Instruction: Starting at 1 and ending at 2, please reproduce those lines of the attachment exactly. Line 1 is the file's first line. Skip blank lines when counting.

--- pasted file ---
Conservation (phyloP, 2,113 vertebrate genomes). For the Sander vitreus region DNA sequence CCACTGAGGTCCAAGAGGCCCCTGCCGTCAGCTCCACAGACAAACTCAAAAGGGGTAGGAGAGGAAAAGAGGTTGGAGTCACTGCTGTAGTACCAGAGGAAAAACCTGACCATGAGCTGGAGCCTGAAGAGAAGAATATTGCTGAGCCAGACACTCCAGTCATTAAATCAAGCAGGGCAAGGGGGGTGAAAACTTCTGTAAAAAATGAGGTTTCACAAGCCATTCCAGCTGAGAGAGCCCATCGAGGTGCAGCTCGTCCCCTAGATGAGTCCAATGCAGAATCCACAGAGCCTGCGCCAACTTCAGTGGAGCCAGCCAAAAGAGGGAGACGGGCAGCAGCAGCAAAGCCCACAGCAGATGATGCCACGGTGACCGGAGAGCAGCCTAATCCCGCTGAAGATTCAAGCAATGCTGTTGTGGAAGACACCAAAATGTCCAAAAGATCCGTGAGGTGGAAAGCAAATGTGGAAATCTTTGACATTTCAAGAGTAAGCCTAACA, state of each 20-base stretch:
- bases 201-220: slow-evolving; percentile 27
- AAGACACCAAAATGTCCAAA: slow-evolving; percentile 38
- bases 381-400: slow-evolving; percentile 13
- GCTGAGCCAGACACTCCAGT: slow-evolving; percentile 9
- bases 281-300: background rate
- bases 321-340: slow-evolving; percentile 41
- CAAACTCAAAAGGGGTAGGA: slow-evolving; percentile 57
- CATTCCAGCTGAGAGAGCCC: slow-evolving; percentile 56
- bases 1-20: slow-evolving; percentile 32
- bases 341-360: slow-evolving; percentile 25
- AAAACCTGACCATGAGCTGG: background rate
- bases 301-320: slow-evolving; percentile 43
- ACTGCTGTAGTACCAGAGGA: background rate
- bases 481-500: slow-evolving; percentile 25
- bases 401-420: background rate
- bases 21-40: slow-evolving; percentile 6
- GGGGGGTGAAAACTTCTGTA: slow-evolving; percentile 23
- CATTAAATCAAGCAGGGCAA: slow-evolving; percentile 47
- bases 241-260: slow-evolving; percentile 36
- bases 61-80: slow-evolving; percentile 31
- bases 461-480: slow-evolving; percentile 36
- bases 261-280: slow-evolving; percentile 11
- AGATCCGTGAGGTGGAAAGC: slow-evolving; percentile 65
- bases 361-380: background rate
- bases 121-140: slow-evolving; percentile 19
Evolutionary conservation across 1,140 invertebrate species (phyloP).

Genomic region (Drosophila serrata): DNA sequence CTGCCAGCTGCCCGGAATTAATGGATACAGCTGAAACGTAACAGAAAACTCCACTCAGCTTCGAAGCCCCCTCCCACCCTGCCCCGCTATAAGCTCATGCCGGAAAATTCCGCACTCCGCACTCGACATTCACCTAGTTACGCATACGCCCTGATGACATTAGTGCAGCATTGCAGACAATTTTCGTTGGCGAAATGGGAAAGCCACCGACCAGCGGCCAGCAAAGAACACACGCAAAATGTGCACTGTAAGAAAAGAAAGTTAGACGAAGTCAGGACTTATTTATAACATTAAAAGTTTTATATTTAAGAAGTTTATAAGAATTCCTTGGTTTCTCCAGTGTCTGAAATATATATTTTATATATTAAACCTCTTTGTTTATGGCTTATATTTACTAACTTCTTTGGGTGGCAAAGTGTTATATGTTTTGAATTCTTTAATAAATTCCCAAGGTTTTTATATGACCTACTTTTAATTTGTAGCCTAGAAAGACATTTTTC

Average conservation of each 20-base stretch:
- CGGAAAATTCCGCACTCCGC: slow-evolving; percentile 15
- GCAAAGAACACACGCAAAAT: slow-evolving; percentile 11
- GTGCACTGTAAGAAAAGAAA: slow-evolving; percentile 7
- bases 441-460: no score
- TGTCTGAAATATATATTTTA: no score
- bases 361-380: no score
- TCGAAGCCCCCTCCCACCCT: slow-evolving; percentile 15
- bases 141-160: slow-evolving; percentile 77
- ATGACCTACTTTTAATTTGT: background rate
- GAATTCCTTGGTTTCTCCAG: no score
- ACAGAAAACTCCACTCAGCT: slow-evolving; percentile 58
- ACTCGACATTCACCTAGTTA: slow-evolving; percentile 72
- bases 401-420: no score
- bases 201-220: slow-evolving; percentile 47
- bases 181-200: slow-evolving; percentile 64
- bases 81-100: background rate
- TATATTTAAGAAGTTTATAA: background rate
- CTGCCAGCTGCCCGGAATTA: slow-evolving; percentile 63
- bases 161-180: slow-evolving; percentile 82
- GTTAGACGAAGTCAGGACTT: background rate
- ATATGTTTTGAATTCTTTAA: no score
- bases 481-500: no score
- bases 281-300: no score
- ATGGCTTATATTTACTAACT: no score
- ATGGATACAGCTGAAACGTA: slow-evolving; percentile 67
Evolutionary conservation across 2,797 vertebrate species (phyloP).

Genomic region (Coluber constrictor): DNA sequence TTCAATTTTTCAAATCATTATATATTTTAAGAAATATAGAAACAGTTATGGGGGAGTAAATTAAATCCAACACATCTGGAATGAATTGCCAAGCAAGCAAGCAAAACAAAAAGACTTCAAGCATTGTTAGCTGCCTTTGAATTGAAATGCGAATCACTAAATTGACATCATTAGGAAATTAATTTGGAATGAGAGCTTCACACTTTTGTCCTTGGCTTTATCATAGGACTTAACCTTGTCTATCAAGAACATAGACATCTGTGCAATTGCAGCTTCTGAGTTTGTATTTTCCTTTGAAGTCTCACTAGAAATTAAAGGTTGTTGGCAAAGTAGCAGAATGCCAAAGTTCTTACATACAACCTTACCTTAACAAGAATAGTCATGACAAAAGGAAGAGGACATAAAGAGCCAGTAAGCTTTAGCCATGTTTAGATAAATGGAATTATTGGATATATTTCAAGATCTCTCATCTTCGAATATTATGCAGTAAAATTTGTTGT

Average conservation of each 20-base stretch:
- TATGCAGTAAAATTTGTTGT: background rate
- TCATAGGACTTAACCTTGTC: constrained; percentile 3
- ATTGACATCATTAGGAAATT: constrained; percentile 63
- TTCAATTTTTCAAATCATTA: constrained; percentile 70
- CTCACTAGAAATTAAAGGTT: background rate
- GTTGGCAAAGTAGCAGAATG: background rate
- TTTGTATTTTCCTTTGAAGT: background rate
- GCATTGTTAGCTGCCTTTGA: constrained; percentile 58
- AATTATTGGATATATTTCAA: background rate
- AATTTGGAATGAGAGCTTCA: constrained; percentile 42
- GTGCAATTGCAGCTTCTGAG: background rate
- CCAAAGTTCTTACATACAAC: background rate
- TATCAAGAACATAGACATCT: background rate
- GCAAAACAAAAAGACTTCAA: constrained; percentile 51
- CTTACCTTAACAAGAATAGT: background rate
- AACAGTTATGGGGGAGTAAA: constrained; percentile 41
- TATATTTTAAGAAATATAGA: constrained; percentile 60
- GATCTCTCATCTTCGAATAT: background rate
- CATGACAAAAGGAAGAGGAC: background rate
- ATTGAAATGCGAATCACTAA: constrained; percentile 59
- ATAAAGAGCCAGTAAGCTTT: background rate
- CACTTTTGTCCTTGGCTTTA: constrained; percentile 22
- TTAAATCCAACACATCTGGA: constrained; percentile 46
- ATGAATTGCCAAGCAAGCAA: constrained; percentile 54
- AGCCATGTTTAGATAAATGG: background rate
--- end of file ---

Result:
Conservation (phyloP, 2,113 vertebrate genomes). For the Sander vitreus region DNA sequence CCACTGAGGTCCAAGAGGCCCCTGCCGTCAGCTCCACAGACAAACTCAAAAGGGGTAGGAGAGGAAAAGAGGTTGGAGTCACTGCTGTAGTACCAGAGGAAAAACCTGACCATGAGCTGGAGCCTGAAGAGAAGAATATTGCTGAGCCAGACACTCCAGTCATTAAATCAAGCAGGGCAAGGGGGGTGAAAACTTCTGTAAAAAATGAGGTTTCACAAGCCATTCCAGCTGAGAGAGCCCATCGAGGTGCAGCTCGTCCCCTAGATGAGTCCAATGCAGAATCCACAGAGCCTGCGCCAACTTCAGTGGAGCCAGCCAAAAGAGGGAGACGGGCAGCAGCAGCAAAGCCCACAGCAGATGATGCCACGGTGACCGGAGAGCAGCCTAATCCCGCTGAAGATTCAAGCAATGCTGTTGTGGAAGACACCAAAATGTCCAAAAGATCCGTGAGGTGGAAAGCAAATGTGGAAATCTTTGACATTTCAAGAGTAAGCCTAACA, state of each 20-base stretch:
- bases 201-220: slow-evolving; percentile 27